Things are looking good for home-based travel advisors this year.
Host Agency Reviews (HAR) recently published its annual Travel Agent Income Report, and the numbers are looking good.
The 900-plus agents who took the survey reported an average income of $44,312, a 10% increase from last year. Agents who work full time reported even higher incomes, averaging $61,427. And 84% said their annual sales increased from last year. Ten percent of respondents reported incomes over $100,000.
To compile its data, HAR only takes into account agents who have been in business for three or more years, because it takes time to both build a book of business and get commission payments once clients have traveled.
Unsurprisingly, advisors who have been in business longer had higher average incomes. For example, agents with six to eight years of experience reported average incomes of $46,115, and those with 15-plus years of experience reported incomes of $66,779.
There are a number of interesting findings in the report, including that more agents are selling travel full time (61% this year, compared with 51% last year and 47% in 2017).
But one of the things I found most interesting was HAR's findings on where an advisor's average income actually comes from.
HAR's Hosted Travel Agent Fee Report breaks the numbers down more specifically, but the income report proved illuminating on this point.
According to the income report, 33% of agents reported charging service fees, which yielded an average income of $5,863; 14% of agents reported charging consultation fees, which brought in $2,919 on average; and 1% of agents reported charging "other fees," things like coaching, speaking or bonus commissions, which boosted the bottom line by an average of $5,582.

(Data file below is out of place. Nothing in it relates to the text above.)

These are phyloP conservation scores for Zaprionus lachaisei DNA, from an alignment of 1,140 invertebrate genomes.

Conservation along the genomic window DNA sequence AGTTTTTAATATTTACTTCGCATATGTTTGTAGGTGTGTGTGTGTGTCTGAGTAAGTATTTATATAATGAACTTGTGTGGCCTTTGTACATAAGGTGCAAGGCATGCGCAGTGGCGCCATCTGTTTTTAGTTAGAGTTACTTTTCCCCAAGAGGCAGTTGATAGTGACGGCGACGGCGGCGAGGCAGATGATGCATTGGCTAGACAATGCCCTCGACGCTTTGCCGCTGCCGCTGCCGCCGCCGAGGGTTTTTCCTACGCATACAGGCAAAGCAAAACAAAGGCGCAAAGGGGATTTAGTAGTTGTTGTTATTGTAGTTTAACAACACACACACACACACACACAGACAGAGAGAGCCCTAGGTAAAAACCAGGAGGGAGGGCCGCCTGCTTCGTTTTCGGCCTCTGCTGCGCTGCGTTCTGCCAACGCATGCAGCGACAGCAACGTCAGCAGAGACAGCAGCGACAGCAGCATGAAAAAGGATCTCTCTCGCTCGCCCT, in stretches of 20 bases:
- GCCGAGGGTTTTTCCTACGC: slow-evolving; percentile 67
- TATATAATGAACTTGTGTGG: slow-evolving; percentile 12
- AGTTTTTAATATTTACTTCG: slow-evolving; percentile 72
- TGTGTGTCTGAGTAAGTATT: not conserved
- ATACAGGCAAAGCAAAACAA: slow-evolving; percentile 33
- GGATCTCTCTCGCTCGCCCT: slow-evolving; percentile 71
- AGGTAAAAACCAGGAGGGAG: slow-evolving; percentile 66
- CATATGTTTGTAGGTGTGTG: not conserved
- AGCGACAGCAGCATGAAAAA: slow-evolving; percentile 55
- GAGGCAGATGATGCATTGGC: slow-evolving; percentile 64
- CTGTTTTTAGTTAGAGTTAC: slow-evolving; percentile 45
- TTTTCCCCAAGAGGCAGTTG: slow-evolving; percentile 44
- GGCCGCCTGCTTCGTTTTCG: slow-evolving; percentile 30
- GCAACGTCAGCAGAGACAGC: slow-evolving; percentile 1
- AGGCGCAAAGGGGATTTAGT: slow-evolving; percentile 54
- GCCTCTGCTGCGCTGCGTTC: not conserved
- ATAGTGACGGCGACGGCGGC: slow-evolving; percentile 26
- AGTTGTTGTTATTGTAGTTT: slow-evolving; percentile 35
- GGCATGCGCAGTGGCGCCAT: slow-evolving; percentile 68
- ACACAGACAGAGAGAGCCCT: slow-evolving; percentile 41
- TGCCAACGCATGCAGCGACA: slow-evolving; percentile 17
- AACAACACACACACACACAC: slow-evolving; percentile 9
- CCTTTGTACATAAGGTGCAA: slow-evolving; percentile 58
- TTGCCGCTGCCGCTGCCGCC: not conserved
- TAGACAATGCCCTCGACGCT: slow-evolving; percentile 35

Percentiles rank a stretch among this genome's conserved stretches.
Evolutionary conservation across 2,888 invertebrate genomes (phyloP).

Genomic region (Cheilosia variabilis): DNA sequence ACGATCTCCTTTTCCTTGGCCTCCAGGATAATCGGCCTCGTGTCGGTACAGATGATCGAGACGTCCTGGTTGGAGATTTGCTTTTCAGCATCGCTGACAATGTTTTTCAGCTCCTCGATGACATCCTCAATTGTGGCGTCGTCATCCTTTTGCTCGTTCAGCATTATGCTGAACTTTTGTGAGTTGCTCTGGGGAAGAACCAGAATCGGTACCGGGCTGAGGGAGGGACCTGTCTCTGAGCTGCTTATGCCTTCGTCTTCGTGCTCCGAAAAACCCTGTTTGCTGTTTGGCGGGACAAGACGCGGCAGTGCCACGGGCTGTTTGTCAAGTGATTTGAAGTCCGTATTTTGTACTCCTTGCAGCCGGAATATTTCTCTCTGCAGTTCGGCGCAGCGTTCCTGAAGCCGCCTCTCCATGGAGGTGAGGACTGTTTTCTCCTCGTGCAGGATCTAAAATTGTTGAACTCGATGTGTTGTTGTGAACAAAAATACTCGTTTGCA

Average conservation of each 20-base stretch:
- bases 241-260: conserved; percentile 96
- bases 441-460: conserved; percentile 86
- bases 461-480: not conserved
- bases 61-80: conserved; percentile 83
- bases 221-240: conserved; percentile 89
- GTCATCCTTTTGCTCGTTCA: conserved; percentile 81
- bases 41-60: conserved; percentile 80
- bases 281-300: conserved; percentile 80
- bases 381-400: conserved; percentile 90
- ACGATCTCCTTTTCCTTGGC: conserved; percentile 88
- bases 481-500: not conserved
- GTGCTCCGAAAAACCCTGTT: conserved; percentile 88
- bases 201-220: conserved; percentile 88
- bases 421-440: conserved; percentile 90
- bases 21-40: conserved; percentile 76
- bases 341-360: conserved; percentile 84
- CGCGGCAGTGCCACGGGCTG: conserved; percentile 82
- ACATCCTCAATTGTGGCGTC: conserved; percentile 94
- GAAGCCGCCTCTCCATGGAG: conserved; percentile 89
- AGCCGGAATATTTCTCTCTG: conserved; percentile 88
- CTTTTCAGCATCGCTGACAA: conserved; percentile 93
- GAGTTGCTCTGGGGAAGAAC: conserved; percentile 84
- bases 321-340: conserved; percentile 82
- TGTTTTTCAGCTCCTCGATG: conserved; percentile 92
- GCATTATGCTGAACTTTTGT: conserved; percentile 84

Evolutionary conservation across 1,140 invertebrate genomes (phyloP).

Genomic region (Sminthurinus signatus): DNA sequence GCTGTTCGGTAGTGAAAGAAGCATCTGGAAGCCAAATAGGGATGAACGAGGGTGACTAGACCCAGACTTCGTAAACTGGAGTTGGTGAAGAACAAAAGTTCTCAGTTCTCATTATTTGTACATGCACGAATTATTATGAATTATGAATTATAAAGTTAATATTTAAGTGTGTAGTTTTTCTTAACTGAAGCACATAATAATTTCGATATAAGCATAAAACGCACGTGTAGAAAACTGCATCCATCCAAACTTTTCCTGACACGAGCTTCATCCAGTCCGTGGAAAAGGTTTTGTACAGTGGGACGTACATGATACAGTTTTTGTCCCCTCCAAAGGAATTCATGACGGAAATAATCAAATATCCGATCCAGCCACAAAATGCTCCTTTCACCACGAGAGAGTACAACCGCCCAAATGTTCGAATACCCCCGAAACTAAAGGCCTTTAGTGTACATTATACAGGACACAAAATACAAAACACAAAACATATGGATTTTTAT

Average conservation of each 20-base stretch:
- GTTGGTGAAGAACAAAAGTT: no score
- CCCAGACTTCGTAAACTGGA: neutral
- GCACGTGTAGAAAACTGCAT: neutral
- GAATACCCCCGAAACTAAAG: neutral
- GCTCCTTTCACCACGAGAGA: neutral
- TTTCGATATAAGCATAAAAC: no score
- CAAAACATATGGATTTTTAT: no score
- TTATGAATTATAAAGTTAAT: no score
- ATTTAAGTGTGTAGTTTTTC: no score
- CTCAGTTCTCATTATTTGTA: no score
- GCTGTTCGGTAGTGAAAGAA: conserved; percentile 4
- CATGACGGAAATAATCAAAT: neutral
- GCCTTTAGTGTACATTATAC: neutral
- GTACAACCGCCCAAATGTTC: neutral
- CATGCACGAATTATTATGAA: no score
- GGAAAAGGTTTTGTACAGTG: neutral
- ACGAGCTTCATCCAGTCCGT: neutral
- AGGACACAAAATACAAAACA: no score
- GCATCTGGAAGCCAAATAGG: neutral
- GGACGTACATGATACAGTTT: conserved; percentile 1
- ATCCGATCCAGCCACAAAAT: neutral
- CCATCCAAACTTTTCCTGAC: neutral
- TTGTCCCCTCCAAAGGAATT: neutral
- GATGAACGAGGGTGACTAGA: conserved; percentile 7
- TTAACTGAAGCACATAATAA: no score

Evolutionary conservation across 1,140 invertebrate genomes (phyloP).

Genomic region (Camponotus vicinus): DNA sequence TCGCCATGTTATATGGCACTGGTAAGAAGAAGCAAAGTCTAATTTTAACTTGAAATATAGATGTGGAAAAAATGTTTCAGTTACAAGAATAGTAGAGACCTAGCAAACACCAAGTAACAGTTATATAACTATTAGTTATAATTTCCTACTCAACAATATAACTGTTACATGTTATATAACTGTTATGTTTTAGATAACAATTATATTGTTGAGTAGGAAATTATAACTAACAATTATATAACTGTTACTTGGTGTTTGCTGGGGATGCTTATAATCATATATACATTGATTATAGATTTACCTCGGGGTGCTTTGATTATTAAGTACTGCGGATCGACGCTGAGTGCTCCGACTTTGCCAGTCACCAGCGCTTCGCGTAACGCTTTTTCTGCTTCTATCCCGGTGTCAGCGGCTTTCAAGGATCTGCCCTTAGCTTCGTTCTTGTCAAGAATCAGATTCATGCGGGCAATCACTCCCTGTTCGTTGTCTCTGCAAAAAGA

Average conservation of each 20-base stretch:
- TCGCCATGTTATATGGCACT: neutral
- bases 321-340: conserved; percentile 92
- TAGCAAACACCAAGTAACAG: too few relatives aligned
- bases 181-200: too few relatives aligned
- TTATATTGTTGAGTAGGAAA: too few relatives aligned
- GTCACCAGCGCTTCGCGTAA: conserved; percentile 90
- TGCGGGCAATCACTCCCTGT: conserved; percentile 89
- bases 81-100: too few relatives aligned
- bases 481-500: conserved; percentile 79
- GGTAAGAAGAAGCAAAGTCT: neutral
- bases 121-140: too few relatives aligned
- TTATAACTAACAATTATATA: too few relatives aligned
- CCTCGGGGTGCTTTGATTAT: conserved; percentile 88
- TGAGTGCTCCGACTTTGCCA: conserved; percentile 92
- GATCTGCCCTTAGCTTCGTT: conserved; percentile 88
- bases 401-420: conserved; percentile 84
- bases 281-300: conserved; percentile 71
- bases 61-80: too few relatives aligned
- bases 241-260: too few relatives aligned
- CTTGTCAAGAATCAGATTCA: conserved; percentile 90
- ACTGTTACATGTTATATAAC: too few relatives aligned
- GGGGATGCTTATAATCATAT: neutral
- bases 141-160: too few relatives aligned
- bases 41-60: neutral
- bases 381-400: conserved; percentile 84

"The percentage of income derived from each revenue source was similar to previous years, with commissions comprising the lion's share of overall income," HAR wrote.
Indeed, the average income from commissions was $41,417, according to the report.
I've written a number of times about the importance of charging service fees.
It's an important income area that many still shy away from, especially, I've found, advisors that have been in business a long time and are wary of introducing a fee. But the benefits are numerous: It's an additional source of revenue, a form of future-proofing a business dependent on supplier commissions that might not always be there and, perhaps most importantly, a designator of a true professional.
Alex Sharpe, president and CEO of Signature Travel Network, recently told me that more and more of Signature's agencies are charging fees. Even those that were hesitant are reaping the rewards, because it showcases the value of a travel advisor.
As Sharpe said, if a lawyer offered to perform legal services for you for free, you wouldn't think they were a very good lawyer, would you?